Ivey’s path to power inspires teens across the state

Inauguration sparks political interests in young girls

MONTGOMERY, AL (WSFA) - For many, Monday’s inauguration festivities brought all the pomp and circumstance we’ve come to expect every four years.

For others, it’s a moment they may never forget.

As Gov. Kay Ivey recited the oath of office and addressed the crowd, students from across the state were hanging on her every word.

“Like most of my predecessors, my pathway to this spot was certainly not predetermined or even likely,” Ivey stated. “After all, when I was growing up in my hometown of Camden, little girls simply didn’t dream of growing up to one day be elected Governor.”

As Gov. Ivey realized her dream on Monday, she planted a seed for many other girls with high hopes and larger-than-life aspirations.

“I want to be the governor,” chimed a group of sixth grade students from Pleasant Grove Elementary in Heflin, Alabama.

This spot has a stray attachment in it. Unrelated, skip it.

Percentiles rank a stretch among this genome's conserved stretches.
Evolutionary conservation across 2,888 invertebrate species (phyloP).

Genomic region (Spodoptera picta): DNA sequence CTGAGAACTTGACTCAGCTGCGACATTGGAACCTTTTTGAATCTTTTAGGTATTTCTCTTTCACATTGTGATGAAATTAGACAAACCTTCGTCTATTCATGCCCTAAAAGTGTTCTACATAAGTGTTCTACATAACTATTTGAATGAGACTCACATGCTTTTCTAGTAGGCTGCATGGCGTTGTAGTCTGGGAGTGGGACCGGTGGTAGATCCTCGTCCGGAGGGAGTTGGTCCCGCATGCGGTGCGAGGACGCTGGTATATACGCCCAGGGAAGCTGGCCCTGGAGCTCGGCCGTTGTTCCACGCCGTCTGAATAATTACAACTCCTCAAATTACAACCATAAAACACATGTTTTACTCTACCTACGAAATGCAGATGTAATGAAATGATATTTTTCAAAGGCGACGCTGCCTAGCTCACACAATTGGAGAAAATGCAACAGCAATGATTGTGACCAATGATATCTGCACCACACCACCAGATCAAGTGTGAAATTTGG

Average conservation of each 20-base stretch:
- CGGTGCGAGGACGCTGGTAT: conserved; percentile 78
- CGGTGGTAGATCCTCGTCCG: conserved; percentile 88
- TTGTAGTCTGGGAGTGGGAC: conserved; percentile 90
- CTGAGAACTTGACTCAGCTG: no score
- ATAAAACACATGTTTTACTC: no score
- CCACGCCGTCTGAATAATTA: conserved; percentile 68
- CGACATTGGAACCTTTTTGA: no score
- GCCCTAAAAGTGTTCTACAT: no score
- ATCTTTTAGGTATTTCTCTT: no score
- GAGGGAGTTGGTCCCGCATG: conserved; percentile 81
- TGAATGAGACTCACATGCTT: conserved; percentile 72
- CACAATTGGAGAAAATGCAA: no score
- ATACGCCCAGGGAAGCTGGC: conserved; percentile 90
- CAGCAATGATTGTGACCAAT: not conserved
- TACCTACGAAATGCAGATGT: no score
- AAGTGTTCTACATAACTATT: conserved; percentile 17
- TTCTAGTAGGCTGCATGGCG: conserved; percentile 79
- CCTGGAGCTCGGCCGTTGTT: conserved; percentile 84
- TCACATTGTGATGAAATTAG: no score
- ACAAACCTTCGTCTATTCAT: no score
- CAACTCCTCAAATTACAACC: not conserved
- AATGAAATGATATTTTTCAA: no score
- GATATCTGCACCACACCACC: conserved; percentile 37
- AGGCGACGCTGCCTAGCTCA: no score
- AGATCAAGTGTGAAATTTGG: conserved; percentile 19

Following the swearing in ceremony, Taija Crosby, was still wrapping her arms around the experience.

“I still can’t believe I saw Kay Ivey,” Crosby said as she squealed in excitement.

The group quickly rattled off several of Ivey's points, specifically about her emphasis on improving roads and bridges, something they believe she can accomplish.

“She said she was ready to work with everyone, Republicans and Democrats,” a student explained.

For the group, seeing is believing. As they left Dexter Avenue, it was clear Ivey's unlikely path to power opened their minds to their future potential.

“Girls and women are taking a step up to prove they can do anything, and we are,” Bailey Jones explained.

High school students left with the same energy and momentum.

“We are now a part of history,” stated Amanda Eversman.

Eversman left Bay Minette, Alabama before sunrise with her civics class to witness politics on the state's biggest stage.

As Ivey laid out a plan for the term ahead, these new government enthusiasts say they'll be closely tracking the progress.

“She’s the longest reigning female governor, so she’s made history herself,” said Eversman.

A day of firsts, for current and future state leaders.

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